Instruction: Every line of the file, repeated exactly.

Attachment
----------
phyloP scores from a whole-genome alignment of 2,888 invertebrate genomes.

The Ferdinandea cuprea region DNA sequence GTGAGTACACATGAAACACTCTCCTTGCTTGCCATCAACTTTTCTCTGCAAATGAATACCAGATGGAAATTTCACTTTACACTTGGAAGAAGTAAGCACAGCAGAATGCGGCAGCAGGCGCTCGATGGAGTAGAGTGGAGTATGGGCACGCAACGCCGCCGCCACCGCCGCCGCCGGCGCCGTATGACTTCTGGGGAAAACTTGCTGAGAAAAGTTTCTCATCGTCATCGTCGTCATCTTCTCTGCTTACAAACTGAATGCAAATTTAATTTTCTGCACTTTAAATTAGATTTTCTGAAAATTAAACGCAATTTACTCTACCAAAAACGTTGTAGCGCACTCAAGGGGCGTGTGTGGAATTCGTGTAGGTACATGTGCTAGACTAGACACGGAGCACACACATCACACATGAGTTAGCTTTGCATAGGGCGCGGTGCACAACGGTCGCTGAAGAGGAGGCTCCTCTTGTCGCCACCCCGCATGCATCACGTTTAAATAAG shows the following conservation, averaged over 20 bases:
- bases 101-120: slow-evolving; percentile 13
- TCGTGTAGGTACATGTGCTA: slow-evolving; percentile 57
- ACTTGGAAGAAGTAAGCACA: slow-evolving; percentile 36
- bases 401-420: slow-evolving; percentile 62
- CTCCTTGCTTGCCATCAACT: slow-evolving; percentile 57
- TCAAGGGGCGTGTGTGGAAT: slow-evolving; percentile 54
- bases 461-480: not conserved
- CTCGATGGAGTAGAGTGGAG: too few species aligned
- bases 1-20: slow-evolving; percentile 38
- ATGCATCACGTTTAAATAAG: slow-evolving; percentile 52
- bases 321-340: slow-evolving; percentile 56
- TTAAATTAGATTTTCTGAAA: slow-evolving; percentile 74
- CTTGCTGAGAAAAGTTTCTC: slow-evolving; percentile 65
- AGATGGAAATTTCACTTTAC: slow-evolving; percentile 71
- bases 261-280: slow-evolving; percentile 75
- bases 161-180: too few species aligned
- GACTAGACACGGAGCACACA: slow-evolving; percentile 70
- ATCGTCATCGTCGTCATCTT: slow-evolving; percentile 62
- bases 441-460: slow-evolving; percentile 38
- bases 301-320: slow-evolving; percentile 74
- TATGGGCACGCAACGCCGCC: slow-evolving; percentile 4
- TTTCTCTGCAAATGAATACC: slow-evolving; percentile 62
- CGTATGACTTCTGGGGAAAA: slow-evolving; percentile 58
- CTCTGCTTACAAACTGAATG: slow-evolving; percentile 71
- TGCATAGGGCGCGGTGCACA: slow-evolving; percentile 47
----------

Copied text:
phyloP scores from a whole-genome alignment of 2,888 invertebrate genomes.

The Ferdinandea cuprea region DNA sequence GTGAGTACACATGAAACACTCTCCTTGCTTGCCATCAACTTTTCTCTGCAAATGAATACCAGATGGAAATTTCACTTTACACTTGGAAGAAGTAAGCACAGCAGAATGCGGCAGCAGGCGCTCGATGGAGTAGAGTGGAGTATGGGCACGCAACGCCGCCGCCACCGCCGCCGCCGGCGCCGTATGACTTCTGGGGAAAACTTGCTGAGAAAAGTTTCTCATCGTCATCGTCGTCATCTTCTCTGCTTACAAACTGAATGCAAATTTAATTTTCTGCACTTTAAATTAGATTTTCTGAAAATTAAACGCAATTTACTCTACCAAAAACGTTGTAGCGCACTCAAGGGGCGTGTGTGGAATTCGTGTAGGTACATGTGCTAGACTAGACACGGAGCACACACATCACACATGAGTTAGCTTTGCATAGGGCGCGGTGCACAACGGTCGCTGAAGAGGAGGCTCCTCTTGTCGCCACCCCGCATGCATCACGTTTAAATAAG shows the following conservation, averaged over 20 bases:
- bases 101-120: slow-evolving; percentile 13
- TCGTGTAGGTACATGTGCTA: slow-evolving; percentile 57
- ACTTGGAAGAAGTAAGCACA: slow-evolving; percentile 36
- bases 401-420: slow-evolving; percentile 62
- CTCCTTGCTTGCCATCAACT: slow-evolving; percentile 57
- TCAAGGGGCGTGTGTGGAAT: slow-evolving; percentile 54
- bases 461-480: not conserved
- CTCGATGGAGTAGAGTGGAG: too few species aligned
- bases 1-20: slow-evolving; percentile 38
- ATGCATCACGTTTAAATAAG: slow-evolving; percentile 52
- bases 321-340: slow-evolving; percentile 56
- TTAAATTAGATTTTCTGAAA: slow-evolving; percentile 74
- CTTGCTGAGAAAAGTTTCTC: slow-evolving; percentile 65
- AGATGGAAATTTCACTTTAC: slow-evolving; percentile 71
- bases 261-280: slow-evolving; percentile 75
- bases 161-180: too few species aligned
- GACTAGACACGGAGCACACA: slow-evolving; percentile 70
- ATCGTCATCGTCGTCATCTT: slow-evolving; percentile 62
- bases 441-460: slow-evolving; percentile 38
- bases 301-320: slow-evolving; percentile 74
- TATGGGCACGCAACGCCGCC: slow-evolving; percentile 4
- TTTCTCTGCAAATGAATACC: slow-evolving; percentile 62
- CGTATGACTTCTGGGGAAAA: slow-evolving; percentile 58
- CTCTGCTTACAAACTGAATG: slow-evolving; percentile 71
- TGCATAGGGCGCGGTGCACA: slow-evolving; percentile 47